For today’s tour, we’re exploring highlights from the first gallery installation dedicated to our photography collection. These images, acquired over the past five years, include work by women, artists of color, and Pittsburgh artists.
Enjoy the tour of these eye-catching and thought-provoking photos.
We’ll kick off this tour with a photograph by Mimi Cherono Ng’ok, whose work also appeared in the 2018 Carnegie International. Ng’ok is a Kenyan photographer who is known for her use of color and composition to highlight moments of emotion and interiority. Her work has been described by Hyperallergic as “memory-meets-observation-meets-dream life.” This photograph was taken during her time traveling around the world while participating in various artist residency programs. Ng’ok keeps some details about the subject and background hidden, capturing a sense of nostalgia for this unspecified place and the impossibility of ever returning to the same moment.
“My journey is one in which I discover the intimacy of places, the nostalgia of cities, and the streets remembered throughout heartbreak (…) The photographs are not about one country, one city or one place, but are an emotional cartography of where I have been.”—Mimi Cherono Ng’ok
Continuing our tour through the photography gallery, let’s move on to Sam Contis. Contis, a Pittsburgh native, took this image in Deep Springs, a remote college in central California that teaches its students ranching, cattle-herding, and farming skills alongside more traditional liberal arts pursuits.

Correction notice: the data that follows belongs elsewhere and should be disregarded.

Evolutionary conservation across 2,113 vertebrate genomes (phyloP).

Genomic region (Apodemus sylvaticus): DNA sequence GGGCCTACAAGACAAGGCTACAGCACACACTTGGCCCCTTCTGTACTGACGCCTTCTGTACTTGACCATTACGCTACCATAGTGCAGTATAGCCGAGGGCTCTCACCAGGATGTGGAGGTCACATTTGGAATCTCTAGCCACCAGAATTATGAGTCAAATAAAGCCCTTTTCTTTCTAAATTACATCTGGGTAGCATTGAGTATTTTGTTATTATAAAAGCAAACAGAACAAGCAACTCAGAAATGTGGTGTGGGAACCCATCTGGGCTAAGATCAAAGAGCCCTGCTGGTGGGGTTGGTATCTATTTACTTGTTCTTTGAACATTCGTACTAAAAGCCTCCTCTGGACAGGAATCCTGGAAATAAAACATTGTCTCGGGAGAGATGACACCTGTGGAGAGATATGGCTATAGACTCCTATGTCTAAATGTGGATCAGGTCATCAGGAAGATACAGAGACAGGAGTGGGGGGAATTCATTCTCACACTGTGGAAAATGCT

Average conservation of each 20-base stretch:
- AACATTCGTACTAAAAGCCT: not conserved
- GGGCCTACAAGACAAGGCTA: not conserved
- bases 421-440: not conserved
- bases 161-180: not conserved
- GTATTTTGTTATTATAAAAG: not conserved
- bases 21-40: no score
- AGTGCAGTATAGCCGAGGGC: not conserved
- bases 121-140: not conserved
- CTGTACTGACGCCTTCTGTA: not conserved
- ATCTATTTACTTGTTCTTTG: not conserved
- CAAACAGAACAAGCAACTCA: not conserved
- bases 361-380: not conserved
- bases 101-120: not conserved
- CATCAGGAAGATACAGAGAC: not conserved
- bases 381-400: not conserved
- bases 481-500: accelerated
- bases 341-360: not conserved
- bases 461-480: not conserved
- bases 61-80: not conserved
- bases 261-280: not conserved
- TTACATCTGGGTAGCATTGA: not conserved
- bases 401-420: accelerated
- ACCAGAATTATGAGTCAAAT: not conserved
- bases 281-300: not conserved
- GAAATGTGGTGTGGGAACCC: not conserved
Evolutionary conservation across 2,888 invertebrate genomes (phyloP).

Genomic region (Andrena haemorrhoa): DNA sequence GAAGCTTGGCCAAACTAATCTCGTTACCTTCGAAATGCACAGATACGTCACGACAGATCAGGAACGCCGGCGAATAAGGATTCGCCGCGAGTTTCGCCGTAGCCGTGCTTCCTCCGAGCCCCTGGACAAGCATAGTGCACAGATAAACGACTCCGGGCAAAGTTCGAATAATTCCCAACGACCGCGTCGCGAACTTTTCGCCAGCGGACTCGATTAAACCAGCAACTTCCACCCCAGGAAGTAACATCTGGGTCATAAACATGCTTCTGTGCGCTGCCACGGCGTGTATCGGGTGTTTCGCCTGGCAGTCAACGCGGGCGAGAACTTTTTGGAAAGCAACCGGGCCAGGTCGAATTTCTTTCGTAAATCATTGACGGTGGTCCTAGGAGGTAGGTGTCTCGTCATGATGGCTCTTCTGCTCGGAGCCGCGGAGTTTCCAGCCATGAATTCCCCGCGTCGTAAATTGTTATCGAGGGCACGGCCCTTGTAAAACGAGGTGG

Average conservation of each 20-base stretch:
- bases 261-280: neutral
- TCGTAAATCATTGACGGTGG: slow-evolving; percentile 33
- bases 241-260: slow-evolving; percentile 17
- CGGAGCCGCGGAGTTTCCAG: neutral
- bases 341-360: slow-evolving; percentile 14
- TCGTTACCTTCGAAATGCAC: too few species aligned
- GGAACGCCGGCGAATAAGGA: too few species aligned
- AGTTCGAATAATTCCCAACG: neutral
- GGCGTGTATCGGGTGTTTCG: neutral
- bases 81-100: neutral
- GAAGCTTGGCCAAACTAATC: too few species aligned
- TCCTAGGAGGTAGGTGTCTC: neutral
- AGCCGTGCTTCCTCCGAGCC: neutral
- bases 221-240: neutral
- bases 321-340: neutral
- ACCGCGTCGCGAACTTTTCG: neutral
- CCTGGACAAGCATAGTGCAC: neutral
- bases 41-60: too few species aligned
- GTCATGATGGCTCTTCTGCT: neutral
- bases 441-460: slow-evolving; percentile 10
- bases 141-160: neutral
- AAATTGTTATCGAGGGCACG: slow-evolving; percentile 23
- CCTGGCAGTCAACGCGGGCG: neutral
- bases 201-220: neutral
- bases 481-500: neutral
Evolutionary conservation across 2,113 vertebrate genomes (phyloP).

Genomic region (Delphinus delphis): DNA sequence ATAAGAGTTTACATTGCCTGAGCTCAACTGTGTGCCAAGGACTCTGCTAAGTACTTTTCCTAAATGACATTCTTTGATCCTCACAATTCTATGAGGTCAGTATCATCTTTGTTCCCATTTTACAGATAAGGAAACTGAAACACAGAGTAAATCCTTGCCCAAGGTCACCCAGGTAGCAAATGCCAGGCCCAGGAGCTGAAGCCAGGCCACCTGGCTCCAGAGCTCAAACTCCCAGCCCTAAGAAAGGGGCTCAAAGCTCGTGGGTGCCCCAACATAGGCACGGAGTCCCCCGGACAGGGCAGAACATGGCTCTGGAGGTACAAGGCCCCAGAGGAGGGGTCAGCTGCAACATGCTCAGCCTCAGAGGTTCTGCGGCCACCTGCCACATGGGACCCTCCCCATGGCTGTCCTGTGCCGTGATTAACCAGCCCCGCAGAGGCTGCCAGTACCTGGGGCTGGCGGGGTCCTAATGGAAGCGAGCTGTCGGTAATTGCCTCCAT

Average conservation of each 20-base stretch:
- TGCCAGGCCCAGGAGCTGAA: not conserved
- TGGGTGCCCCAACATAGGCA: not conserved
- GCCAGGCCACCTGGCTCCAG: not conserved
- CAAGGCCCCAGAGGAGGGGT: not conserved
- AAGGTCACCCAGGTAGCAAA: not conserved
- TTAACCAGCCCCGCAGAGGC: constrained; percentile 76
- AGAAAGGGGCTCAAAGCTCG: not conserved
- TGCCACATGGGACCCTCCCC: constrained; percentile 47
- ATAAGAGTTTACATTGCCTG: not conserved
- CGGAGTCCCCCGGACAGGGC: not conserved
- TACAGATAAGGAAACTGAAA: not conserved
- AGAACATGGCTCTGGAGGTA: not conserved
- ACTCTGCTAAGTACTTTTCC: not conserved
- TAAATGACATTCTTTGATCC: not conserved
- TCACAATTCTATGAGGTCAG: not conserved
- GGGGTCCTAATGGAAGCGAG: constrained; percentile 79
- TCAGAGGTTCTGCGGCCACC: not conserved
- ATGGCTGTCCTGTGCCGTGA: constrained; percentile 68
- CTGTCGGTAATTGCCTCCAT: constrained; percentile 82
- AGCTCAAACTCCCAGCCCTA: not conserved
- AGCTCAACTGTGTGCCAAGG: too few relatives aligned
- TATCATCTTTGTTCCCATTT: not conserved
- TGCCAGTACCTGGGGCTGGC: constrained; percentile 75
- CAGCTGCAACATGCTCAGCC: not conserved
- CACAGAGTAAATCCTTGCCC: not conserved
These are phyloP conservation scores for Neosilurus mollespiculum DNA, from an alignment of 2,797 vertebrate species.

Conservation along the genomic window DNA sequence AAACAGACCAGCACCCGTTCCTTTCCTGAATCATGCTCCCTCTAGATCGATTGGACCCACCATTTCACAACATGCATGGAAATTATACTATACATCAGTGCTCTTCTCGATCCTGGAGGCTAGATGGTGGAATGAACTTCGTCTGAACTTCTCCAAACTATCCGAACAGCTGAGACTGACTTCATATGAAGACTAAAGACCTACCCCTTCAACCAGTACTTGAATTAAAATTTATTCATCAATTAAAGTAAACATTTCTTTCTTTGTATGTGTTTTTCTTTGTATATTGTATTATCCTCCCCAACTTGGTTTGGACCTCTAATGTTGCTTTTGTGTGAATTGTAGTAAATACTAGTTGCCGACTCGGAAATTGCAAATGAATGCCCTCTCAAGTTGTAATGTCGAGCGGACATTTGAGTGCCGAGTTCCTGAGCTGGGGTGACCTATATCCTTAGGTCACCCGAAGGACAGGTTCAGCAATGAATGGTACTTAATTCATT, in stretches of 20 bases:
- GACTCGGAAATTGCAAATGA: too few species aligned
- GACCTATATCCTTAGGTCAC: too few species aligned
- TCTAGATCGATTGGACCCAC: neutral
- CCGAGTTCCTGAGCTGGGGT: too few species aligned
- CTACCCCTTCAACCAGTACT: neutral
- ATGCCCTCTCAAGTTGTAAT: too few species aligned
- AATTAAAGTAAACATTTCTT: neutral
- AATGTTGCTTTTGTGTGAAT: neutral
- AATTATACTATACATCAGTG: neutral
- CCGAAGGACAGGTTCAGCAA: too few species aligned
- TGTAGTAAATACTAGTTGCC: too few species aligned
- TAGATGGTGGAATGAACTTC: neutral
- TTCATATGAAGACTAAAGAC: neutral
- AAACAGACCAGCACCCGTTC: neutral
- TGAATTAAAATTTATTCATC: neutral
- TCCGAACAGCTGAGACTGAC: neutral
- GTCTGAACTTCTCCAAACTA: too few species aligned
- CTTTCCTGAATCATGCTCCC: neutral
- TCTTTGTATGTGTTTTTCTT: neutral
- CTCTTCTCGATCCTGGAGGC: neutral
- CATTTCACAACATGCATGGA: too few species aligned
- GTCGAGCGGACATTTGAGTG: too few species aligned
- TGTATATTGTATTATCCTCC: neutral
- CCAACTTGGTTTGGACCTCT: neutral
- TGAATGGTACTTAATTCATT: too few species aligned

Her photographs, including this portrait of a Deep Springs student, explore popular notions of the American West and upend some of the stereotypes about cowboys.
Lisa Oppenheim focuses on the intricate mechanical processes of cameras and the hidden history of women’s work in her artistic practice. This photogram, which is made by placing an object directly onto photographic paper and exposing it to light, was created with a piece of antique lace.
Its title, Leisure Work, is a reference to the designation of labor performed by women in 19th-century Belgium as “leisure,” which meant that they were kept off of the tax rolls and therefore unable to vote in elections.
I like to think that in order for any of us to really do anything new, we can’t know exactly what it is we are doing.
Gowin began making photographs of moths more than 15 years ago and became so enthralled with the subject that he traveled to multiple countries in Central and South America in search of rare species. Over the course of this project, Gowin photographed over a thousand different species of live moths. The New Yorker described the moths in this series as representing the “unique marvel of ornamentation.”
To finish up Tour Tuesday in our photography gallery, we’ll end with this work by Vivian Maier. Maier lived and worked as a nanny in Chicago during the mid–20th century. In her spare time, she made over 150,000 photographs, none of which were shown during her lifetime.
After her death in 2009, a Chicago-based collector discovered her archive at an estate sale and began promoting the work. Her photographs gained further attention in 2013 when a film about her life, Finding Vivian Maier, was nominated for an Academy Award.
Thanks for joining us, and come back next Tuesday to enjoy another digital tour!